I remember that too and there was indeed a surge in smaller car sales when gas went from $.50/gal to $1.00/gal. In fact, I remember very clearly the first time I saw a Toyota. It was parked next to my Dad's big truck on the Pizza Hut parking lot in 1975. We all laughed at how small it was and how funny it looked next to the big American cars. I marveled at the small wheelbase and wondered who would buy such a small car.

I also remember sitting next to my dad when he filled up his tank with gas about $.69/gallon in 1977 just after the oil shock of 1976. Man, was he complaining and blaming everybody from the government to the Saudis. Still, he was driving his big truck. I said, "Dad, what if gas goes over a dollar a gallon? Will you buy a car with better gas mileage then?" His reply was, "It will never happen. The USA government would have to step in because it would impact the economy too much". HIS next car was another gas-guzzler, but OUR NEIGHBORS were starting to buy smaller, more fuel-efficient cars.

By 1979, the gas conservative Japanese cars had taken nearly 20% of the USA automobile market and by 1983, the Japanese had taken 25% of the USA automobile market. The unthinkable had actually happened! This was in large part due to the sky-rocketing gas prices of the 1970's oil shocks.

We saw a continuing trend toward smaller cars through the 1980's. It wasn't until the 1990's that Americans decided gasoline was cheap enough not to worry about and started buying mini-vans and SUV's with mileage around 10 mpg.

In real dollars adjusted for inflation, gasoline WAS cheap in the 1990's. It was the cheapest it had been in USA history. If fact, today's gasoline prices, adjusted for inflation, are about where they were in the very early 1900's - when most people were walking to work!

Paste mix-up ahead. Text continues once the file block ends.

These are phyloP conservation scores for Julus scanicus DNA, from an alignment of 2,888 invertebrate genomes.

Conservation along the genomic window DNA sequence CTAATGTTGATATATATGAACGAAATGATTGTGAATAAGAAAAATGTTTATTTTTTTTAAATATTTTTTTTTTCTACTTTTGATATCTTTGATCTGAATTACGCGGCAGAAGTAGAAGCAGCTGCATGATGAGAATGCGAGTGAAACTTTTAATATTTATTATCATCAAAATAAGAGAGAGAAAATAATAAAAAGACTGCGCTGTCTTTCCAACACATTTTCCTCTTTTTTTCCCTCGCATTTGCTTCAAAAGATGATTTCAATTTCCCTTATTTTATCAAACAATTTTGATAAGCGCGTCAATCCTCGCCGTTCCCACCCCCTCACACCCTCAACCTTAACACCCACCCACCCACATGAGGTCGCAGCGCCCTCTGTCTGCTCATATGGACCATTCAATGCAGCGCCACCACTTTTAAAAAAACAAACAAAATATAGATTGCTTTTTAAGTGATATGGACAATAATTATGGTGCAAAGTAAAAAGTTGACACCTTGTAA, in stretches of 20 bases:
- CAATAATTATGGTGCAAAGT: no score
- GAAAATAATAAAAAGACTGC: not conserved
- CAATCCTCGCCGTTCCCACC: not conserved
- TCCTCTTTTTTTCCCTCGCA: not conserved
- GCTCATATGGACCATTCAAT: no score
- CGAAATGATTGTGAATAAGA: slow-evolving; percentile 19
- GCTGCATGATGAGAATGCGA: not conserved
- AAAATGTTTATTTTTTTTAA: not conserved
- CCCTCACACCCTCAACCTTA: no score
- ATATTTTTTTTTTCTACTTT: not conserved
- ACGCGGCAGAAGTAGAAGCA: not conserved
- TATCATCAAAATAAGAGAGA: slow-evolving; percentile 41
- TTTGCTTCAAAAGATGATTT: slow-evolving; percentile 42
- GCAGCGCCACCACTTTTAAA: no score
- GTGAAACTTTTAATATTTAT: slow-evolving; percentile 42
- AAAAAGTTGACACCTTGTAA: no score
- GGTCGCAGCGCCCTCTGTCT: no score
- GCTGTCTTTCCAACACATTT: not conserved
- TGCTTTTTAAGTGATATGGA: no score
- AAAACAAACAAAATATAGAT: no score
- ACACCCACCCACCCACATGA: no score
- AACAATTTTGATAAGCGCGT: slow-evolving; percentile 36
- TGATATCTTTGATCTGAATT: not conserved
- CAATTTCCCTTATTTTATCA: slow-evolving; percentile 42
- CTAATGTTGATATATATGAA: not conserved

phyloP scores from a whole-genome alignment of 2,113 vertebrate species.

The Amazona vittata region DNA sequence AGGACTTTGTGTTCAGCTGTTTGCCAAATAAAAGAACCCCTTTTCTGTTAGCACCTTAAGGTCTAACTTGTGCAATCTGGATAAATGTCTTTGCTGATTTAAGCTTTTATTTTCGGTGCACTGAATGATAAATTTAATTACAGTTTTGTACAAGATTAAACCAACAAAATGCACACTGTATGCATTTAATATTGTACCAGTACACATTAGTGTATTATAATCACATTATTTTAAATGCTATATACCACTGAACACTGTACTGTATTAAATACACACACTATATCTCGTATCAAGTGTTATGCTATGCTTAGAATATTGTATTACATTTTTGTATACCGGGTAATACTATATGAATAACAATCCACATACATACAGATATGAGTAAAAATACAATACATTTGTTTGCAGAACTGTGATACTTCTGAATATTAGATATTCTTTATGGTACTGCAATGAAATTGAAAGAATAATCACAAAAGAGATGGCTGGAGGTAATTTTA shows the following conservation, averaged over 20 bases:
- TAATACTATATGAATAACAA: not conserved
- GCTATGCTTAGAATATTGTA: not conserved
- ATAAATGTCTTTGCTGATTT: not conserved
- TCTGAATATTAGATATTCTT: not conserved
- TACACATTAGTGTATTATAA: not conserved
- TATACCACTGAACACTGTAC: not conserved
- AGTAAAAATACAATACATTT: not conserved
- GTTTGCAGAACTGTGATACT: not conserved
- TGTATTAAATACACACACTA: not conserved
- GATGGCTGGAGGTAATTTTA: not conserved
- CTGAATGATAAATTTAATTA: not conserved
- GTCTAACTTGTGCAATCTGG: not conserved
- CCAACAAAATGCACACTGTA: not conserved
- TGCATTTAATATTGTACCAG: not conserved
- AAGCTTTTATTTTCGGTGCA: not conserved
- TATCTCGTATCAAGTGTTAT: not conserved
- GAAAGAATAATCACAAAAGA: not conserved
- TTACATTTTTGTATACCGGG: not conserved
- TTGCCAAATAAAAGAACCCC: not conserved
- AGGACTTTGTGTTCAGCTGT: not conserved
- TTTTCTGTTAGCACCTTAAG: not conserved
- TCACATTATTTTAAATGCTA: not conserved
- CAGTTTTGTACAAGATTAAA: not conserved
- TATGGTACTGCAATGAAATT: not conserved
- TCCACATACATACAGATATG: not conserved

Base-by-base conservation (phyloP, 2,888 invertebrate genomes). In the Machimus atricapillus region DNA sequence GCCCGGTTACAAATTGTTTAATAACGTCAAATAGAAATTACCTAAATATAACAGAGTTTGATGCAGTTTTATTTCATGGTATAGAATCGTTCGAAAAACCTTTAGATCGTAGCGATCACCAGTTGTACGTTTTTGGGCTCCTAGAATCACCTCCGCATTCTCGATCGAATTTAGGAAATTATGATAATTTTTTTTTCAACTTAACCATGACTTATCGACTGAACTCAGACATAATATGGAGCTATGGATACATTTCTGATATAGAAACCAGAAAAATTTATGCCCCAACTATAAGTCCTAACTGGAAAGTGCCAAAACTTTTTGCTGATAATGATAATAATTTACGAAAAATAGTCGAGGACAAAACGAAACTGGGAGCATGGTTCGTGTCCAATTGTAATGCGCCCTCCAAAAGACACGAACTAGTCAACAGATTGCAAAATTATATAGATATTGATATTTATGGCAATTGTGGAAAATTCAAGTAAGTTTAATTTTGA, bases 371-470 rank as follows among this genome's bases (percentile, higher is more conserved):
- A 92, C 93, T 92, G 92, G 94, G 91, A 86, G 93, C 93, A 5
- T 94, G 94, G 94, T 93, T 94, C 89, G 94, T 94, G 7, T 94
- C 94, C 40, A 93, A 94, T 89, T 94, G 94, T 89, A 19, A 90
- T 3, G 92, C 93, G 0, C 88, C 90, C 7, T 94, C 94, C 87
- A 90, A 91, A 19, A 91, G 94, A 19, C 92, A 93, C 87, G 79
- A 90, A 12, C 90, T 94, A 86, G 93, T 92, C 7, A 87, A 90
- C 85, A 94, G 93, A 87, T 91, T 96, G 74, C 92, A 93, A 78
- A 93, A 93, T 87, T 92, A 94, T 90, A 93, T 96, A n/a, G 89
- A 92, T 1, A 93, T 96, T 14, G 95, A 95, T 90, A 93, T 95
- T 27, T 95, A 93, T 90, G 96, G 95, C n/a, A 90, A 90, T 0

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Old 05-13-07, 01:30 AM   #13
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Originally Posted by stapfam
How about $8 a gallon as we pay over here. We have a problem over here still as everyone still wants a car. Roads are still crowded and although we are looking for green alternatives- Cyclindg is not a main form of transport. The car rules and even on the cycle paths that are springing up every where- You still take your life in your hands to cross a junction.

The car is here to stay- They may get more economical and smaller but there will still be as many of them on the roads so don't count on a traffic free ride for a lot of years to come.
stapfam, I agree that automobiles are here to stay. No question about that. I am sure that the gasoline producers will not price themselves out of the market. However, I do believe that the market will drive automobiles down in size in order be more fuel efficient.

You pointed out that you are from England where gasoline is $8.00 per gallon. I have been to England and other European countries and noticed the difference in automobile sizes and efficiencies. England's streets are not filled with the vast numbers of SUVs, big trucks, and vans as is the USA. In fact, if you subsituted the BIG USA vehicles for most of the smaller sized cars in England, there wouldn't be any space in England at all.

So what I am saying is that cars will be getting smaller in the USA and as they do, there will be more space on the roads. As it is now, if you are bicycling on the side of the road and two SUVs pass each other next to you - guess who gets pushed off the road - yup, the cyclists. By the same token, when you have two cyclists and two smaller sedan cars all lining up side-by side, there is enough room for all with very little adjustment in trajectory needed.

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Old 05-13-07, 03:13 AM   #14
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"How about $8 a gallon as we pay over here."
But how much is that is tax?
How much of that tax is used to pay for non automotive things like health care etc.?
Here my state tax is $.24 and federal is something likr $.18+ per gal. The money is alledgedly used for transportation related things. Of course having the govt. collect and administer it, we're probably lucky if half makes it back.

"I remember when I lived just south of the FL-GA border driving across to get gas under a buck a gallon."

When I started working in a gas station, it was $.259 during the summer. It dropped a nickel in winter.
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Old 05-13-07, 03:26 AM   #15
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Peak oil will arrive soon enough. That will put an end to the SUV, no question.